There are no girls here again. We go over and speak to them wanting to ask why. Me and one other group member start the conversation about public versus private space divide. They explain how they feel the renovation of the area was done as an attempt to make it less skater-friendly, less public more private. One of the guys says how the “old design was good for skateboarding and these things (referring to the metal clamps on the steps, he taps them as he says this) is pretty clear you know” - as in, implying the renovations were done to purposely make the space worse for skating. That was the general feeling amongst the three we were talking to. Slight tone of resentment but doesn’t stop them from coming here (relationship with authority maybe confusing). I ask how inclusive they feel Burns is, and they all kind of nod and say its pretty inclusive. They will stop you if there is an exam, and one of the guys says, “but that’s fair enough though”. Another says, “lately there’s been a lot more groups coming in… and there’s that group”, I ask if they mean Skateboobs, and the other guy says “yeah, that’s the one!”. The girls have seemingly integrated into the space. The first skater says that, “as long as you’re trying if you come to skate, no ones gonna cause any fuss”. Essentially how it doesn’t really matter if you’re a girl, but as long as you come to use the space for skating like everyone else, people aren’t going to bother you. They say that there are loads of girl skaters here, however there still aren’t any girls this evening.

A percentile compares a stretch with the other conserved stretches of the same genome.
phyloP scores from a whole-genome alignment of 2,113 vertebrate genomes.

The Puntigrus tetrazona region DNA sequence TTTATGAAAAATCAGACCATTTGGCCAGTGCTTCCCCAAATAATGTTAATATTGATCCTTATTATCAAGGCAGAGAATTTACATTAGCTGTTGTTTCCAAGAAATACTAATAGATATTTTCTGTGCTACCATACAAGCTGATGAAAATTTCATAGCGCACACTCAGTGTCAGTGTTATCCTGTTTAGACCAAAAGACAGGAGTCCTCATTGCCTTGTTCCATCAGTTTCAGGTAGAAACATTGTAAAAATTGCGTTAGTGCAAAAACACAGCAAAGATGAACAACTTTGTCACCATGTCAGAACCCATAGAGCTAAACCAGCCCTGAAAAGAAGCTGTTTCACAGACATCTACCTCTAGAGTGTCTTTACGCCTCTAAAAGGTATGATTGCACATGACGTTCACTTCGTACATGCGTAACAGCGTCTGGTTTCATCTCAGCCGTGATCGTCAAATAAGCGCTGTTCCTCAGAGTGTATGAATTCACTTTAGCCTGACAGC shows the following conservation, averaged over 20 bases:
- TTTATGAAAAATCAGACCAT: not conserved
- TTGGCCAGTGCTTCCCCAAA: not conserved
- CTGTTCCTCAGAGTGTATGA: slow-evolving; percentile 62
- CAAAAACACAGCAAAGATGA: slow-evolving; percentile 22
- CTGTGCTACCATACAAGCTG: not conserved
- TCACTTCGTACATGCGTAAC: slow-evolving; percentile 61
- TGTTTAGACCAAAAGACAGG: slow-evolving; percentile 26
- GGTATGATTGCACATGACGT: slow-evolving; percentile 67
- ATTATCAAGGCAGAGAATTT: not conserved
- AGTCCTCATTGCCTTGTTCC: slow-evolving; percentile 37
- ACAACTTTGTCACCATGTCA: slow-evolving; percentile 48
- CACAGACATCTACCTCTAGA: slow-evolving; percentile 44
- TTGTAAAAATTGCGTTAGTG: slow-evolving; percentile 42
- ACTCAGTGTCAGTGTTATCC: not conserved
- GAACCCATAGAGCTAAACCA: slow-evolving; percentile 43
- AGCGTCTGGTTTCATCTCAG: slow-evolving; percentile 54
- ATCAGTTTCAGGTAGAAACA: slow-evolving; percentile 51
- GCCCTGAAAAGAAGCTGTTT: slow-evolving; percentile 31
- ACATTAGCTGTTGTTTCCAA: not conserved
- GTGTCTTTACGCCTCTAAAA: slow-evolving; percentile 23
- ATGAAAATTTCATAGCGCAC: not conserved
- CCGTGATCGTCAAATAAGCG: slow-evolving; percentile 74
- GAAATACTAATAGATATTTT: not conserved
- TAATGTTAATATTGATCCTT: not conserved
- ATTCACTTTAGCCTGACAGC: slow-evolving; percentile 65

I go back and sit down on the bench outside Tev, and send a message to the Skategirls Instagram (this is how I have been keeping in touch) asking if they were planning on skating tonight. They replied saying that they weren’t. Could be for several different reasons, I didn’t want to pry. 


Sunday 16th February, 4:30pm

Very windy, quite sunny but the rain keeps stopping and starting. Four boys in the undercover area of Burns with all their bags on the side. No one is in the main Bristo circle, probably due to the weather. One is playing with the cones while he skates. They sit on the ledge sometimes to take a break or drink water. Again, no girls. The boys are different to the ones we have spoken to before. I remember how the girls told me that those boys go to the indoor skate park on Sundays so maybe they are there today and this is a different group of people.

IV. Works Cited 

Miled, N., 2019. Muslim researcher researching Muslim youth: reflexive notes on critical ethnography, positionality and representation. Ethnography and Education, pp.1-15. 


Me: “Why did you make this group, ‘Skategirls’? Why did you feel like you needed a female group skate group?” 


B: “We literally started as pals. We didn’t plan to make it, it just kind of made itself, not for any interest of anyone else.” 


Me: “Do you feel like there’s specifically a need for a female group?” 


C: “I think its definitely good for other girls and younger people to see so many girls skating, because before October I didn’t even know there was this many girls.”


B: “You don’t see young girls skating and you wouldn’t talk to them, like it totally would be a thing you saw once a month.”


A: “Didn’t specifically start for that reason, but thats just kind of what has come out of it, like it just so happens that its helpful for some people I suppose. Its like ‘encourage-able’, (laughs) you know what I mean.”


Me: “Is Bristo male dominated?” 


A: “I feel like it’s not specifically Bristo, its in general.”